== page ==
Home News Caritas in Vietnam diocese opens mobile store for poor

Caritas in Vietnam diocese opens mobile store for poor

The Diocese of Hải Phỏng opened a mobile store to provide for the needs of the poor who have been most affected by the pandemic

The social action arm of the Diocese of Hải Phỏng in Vietnam has opened a mobile store to provide for the needs of the poor who have been most affected by the pandemic in the past two years.

“Our parish priest brought us together to pray and practice social and charitable activities to help the poor and children living in very difficult circumstances,” said Teresa Hoa, a Caritas volunteer in the parish of Hải Dương, in an interview for AsiaNews.

Various groups — Religious, Catholic associations, NGOs, lay people and social workers — took part in the project dubbed Chân Thiện Zero Đồng that was launched at the start of the Lenten season.




Every Sunday morning, between 120 and 150 people from the parish receive essential items from the store, which then goes around communities outside of the parish jurisdiction, even non-Catholics.

Last week, Vietnam announced that it will reopen for international tourism after almost two years of the pandemic.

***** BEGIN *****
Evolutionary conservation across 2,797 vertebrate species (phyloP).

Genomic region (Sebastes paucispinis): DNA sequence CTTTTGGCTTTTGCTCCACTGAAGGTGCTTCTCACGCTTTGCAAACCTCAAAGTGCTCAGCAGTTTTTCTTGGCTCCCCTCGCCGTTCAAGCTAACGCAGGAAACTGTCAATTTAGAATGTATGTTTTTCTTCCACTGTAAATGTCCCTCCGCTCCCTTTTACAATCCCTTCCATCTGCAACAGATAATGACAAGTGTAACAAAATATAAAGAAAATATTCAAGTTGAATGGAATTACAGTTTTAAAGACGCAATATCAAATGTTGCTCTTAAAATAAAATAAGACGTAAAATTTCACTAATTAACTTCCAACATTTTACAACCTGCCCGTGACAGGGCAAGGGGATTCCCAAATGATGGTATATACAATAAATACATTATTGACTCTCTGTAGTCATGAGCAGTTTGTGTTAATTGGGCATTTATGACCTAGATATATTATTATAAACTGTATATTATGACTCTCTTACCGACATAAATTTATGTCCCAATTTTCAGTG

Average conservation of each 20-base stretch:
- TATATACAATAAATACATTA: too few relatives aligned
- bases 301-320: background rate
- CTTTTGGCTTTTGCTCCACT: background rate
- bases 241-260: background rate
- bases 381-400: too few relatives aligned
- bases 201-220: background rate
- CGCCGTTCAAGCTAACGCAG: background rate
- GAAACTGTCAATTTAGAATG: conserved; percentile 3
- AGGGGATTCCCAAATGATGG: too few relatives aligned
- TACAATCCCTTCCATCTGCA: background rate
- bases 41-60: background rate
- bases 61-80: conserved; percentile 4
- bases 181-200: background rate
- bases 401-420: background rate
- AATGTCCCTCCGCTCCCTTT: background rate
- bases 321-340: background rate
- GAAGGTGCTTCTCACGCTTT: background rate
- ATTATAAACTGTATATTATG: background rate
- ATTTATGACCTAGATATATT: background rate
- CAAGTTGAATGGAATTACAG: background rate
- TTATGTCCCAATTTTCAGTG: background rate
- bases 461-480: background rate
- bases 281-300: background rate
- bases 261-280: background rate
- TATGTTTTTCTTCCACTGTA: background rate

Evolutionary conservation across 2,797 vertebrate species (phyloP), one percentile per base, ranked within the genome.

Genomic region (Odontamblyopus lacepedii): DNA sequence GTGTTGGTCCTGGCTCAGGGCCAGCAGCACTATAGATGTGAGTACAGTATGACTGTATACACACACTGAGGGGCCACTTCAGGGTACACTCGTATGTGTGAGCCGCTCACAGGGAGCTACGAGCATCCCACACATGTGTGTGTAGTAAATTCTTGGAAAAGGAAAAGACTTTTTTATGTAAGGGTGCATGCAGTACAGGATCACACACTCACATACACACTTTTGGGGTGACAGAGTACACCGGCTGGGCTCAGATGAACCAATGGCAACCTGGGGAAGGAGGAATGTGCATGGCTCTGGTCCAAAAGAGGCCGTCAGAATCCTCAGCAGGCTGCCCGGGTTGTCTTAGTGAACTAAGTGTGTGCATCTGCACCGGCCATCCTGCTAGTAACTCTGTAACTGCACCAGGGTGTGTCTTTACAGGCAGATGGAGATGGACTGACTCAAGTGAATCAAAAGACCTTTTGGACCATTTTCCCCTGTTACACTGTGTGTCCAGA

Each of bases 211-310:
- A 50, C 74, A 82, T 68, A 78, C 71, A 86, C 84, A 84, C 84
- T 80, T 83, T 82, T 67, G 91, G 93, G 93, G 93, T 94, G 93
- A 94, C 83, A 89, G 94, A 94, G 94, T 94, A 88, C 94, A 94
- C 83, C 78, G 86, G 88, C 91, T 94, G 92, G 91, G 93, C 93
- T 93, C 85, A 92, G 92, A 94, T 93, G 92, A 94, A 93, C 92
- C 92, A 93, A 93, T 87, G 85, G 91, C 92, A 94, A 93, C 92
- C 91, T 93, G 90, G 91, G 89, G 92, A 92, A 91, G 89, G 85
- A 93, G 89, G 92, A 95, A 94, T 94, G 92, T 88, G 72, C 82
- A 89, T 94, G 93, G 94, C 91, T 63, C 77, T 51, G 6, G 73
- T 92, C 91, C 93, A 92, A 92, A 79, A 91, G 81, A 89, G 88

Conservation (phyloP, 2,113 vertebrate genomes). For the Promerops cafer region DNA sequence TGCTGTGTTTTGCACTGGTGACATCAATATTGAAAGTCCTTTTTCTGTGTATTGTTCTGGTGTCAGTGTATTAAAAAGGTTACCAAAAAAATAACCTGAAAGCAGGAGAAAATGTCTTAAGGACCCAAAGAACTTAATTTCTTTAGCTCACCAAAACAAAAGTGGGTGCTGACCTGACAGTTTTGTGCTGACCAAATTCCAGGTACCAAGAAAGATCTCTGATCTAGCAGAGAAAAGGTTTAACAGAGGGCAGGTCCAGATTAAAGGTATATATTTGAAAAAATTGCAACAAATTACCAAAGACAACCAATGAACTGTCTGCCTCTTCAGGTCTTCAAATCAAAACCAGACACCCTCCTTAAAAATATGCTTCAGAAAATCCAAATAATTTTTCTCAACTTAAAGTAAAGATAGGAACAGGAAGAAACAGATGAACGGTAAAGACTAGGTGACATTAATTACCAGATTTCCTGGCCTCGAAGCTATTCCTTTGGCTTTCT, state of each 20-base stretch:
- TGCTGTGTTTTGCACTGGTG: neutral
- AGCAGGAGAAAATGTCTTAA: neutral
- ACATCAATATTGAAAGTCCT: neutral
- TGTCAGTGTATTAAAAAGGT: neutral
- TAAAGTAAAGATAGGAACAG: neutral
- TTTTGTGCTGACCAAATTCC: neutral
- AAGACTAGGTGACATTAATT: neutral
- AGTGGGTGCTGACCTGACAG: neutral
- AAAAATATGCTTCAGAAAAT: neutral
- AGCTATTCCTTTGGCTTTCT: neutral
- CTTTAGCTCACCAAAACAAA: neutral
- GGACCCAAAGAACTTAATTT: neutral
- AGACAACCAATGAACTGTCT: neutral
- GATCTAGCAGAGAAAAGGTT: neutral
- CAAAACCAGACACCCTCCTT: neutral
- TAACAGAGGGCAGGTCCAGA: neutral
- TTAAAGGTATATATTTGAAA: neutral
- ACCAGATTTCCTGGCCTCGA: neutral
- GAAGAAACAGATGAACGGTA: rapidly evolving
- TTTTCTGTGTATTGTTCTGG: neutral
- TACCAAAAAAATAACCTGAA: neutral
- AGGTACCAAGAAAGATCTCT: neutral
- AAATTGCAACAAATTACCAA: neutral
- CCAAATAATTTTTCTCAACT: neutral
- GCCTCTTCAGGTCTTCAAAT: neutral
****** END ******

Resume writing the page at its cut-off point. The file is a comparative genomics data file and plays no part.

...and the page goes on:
Vietnam has also resumed direct flights to several destinations such as the US, Singapore, Thailand, the UK, and Australia which will help boost the economy and people to people ties.

The easing of entry procedures and visas will allow businesses and tour companies to plan trips and will further contribute to Vietnam’s growing economy.

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The World Health Organization, however, said COVID-19 should not still be treated as a common illness and basic prevention measures must still be practiced.

“It is too early to say that the pandemic is over or to consider COVID-19 as an endemic disease,” said Kidong Park, WHO representative in Vietnam.

While Vietnam has been recording rising number of COVID-19 cases ever since the Tet holiday in early February, most of them are mild and can be treated at home, according to the WHO.

The numbers of severe cases and deaths are also dropping, it added.

However, high numbers of cases could overwhelm the healthcare system, requiring that control measures like testing and quarantine must remain in place.

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